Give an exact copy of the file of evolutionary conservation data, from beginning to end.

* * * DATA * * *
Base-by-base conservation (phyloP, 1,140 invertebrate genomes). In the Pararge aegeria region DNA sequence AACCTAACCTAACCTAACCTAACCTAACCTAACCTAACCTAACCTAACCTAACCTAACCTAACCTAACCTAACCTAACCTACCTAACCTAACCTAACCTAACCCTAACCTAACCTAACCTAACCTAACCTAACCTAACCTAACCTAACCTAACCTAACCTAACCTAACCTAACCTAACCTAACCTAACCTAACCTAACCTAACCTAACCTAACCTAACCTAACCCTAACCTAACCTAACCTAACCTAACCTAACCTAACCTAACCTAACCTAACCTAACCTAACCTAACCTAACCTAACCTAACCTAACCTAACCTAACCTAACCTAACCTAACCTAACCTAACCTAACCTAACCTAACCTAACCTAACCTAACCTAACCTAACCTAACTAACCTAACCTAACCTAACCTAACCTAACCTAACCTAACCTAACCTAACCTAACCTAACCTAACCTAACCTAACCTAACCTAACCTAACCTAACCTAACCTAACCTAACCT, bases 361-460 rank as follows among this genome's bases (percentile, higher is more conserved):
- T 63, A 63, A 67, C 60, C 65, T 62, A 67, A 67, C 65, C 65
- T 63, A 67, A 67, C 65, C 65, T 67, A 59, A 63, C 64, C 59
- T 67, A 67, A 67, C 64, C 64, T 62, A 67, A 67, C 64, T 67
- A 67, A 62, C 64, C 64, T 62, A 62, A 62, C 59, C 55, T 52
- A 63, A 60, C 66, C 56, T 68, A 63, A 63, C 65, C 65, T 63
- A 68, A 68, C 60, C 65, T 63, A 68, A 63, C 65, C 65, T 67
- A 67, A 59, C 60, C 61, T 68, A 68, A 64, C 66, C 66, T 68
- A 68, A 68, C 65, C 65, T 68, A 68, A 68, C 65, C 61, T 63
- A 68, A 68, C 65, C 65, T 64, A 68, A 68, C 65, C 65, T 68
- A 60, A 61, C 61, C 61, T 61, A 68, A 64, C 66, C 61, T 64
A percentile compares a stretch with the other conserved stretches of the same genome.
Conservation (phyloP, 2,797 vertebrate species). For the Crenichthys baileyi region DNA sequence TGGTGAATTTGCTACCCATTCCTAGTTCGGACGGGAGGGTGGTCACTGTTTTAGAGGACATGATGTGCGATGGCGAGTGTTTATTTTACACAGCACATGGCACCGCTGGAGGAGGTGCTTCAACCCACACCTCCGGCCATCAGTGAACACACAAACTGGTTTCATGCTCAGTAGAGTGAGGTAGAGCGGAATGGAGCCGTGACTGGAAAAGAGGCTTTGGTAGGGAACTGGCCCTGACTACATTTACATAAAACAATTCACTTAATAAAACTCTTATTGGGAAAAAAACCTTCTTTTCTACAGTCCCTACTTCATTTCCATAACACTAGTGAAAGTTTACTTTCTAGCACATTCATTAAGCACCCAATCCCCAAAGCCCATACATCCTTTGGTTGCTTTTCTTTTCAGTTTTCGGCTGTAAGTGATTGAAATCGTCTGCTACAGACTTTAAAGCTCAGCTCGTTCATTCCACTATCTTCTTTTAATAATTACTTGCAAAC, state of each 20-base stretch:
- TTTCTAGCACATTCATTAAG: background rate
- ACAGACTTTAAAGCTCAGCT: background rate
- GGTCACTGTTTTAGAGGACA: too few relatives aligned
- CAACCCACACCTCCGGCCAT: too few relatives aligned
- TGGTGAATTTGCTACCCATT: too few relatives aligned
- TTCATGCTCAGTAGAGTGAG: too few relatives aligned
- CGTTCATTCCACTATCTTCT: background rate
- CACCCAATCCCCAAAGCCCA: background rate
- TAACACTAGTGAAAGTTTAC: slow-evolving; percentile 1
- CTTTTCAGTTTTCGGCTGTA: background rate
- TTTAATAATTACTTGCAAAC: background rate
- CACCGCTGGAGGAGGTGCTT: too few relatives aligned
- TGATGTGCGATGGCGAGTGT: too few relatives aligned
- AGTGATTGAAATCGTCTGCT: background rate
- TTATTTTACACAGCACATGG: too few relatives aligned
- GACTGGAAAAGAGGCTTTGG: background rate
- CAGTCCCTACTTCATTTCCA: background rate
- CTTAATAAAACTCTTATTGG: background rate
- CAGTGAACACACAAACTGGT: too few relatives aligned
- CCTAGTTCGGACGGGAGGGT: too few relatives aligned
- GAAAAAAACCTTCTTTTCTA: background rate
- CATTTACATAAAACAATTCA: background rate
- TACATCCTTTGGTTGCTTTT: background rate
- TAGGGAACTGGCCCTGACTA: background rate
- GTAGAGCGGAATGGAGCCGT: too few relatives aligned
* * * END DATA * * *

Base-by-base conservation (phyloP, 1,140 invertebrate genomes). In the Pararge aegeria region DNA sequence AACCTAACCTAACCTAACCTAACCTAACCTAACCTAACCTAACCTAACCTAACCTAACCTAACCTAACCTAACCTAACCTACCTAACCTAACCTAACCTAACCCTAACCTAACCTAACCTAACCTAACCTAACCTAACCTAACCTAACCTAACCTAACCTAACCTAACCTAACCTAACCTAACCTAACCTAACCTAACCTAACCTAACCTAACCTAACCTAACCCTAACCTAACCTAACCTAACCTAACCTAACCTAACCTAACCTAACCTAACCTAACCTAACCTAACCTAACCTAACCTAACCTAACCTAACCTAACCTAACCTAACCTAACCTAACCTAACCTAACCTAACCTAACCTAACCTAACCTAACCTAACCTAACCTAACTAACCTAACCTAACCTAACCTAACCTAACCTAACCTAACCTAACCTAACCTAACCTAACCTAACCTAACCTAACCTAACCTAACCTAACCTAACCTAACCTAACCTAACCT, bases 361-460 rank as follows among this genome's bases (percentile, higher is more conserved):
- T 63, A 63, A 67, C 60, C 65, T 62, A 67, A 67, C 65, C 65
- T 63, A 67, A 67, C 65, C 65, T 67, A 59, A 63, C 64, C 59
- T 67, A 67, A 67, C 64, C 64, T 62, A 67, A 67, C 64, T 67
- A 67, A 62, C 64, C 64, T 62, A 62, A 62, C 59, C 55, T 52
- A 63, A 60, C 66, C 56, T 68, A 63, A 63, C 65, C 65, T 63
- A 68, A 68, C 60, C 65, T 63, A 68, A 63, C 65, C 65, T 67
- A 67, A 59, C 60, C 61, T 68, A 68, A 64, C 66, C 66, T 68
- A 68, A 68, C 65, C 65, T 68, A 68, A 68, C 65, C 61, T 63
- A 68, A 68, C 65, C 65, T 64, A 68, A 68, C 65, C 65, T 68
- A 60, A 61, C 61, C 61, T 61, A 68, A 64, C 66, C 61, T 64
A percentile compares a stretch with the other conserved stretches of the same genome.
Conservation (phyloP, 2,797 vertebrate species). For the Crenichthys baileyi region DNA sequence TGGTGAATTTGCTACCCATTCCTAGTTCGGACGGGAGGGTGGTCACTGTTTTAGAGGACATGATGTGCGATGGCGAGTGTTTATTTTACACAGCACATGGCACCGCTGGAGGAGGTGCTTCAACCCACACCTCCGGCCATCAGTGAACACACAAACTGGTTTCATGCTCAGTAGAGTGAGGTAGAGCGGAATGGAGCCGTGACTGGAAAAGAGGCTTTGGTAGGGAACTGGCCCTGACTACATTTACATAAAACAATTCACTTAATAAAACTCTTATTGGGAAAAAAACCTTCTTTTCTACAGTCCCTACTTCATTTCCATAACACTAGTGAAAGTTTACTTTCTAGCACATTCATTAAGCACCCAATCCCCAAAGCCCATACATCCTTTGGTTGCTTTTCTTTTCAGTTTTCGGCTGTAAGTGATTGAAATCGTCTGCTACAGACTTTAAAGCTCAGCTCGTTCATTCCACTATCTTCTTTTAATAATTACTTGCAAAC, state of each 20-base stretch:
- TTTCTAGCACATTCATTAAG: background rate
- ACAGACTTTAAAGCTCAGCT: background rate
- GGTCACTGTTTTAGAGGACA: too few relatives aligned
- CAACCCACACCTCCGGCCAT: too few relatives aligned
- TGGTGAATTTGCTACCCATT: too few relatives aligned
- TTCATGCTCAGTAGAGTGAG: too few relatives aligned
- CGTTCATTCCACTATCTTCT: background rate
- CACCCAATCCCCAAAGCCCA: background rate
- TAACACTAGTGAAAGTTTAC: slow-evolving; percentile 1
- CTTTTCAGTTTTCGGCTGTA: background rate
- TTTAATAATTACTTGCAAAC: background rate
- CACCGCTGGAGGAGGTGCTT: too few relatives aligned
- TGATGTGCGATGGCGAGTGT: too few relatives aligned
- AGTGATTGAAATCGTCTGCT: background rate
- TTATTTTACACAGCACATGG: too few relatives aligned
- GACTGGAAAAGAGGCTTTGG: background rate
- CAGTCCCTACTTCATTTCCA: background rate
- CTTAATAAAACTCTTATTGG: background rate
- CAGTGAACACACAAACTGGT: too few relatives aligned
- CCTAGTTCGGACGGGAGGGT: too few relatives aligned
- GAAAAAAACCTTCTTTTCTA: background rate
- CATTTACATAAAACAATTCA: background rate
- TACATCCTTTGGTTGCTTTT: background rate
- TAGGGAACTGGCCCTGACTA: background rate
- GTAGAGCGGAATGGAGCCGT: too few relatives aligned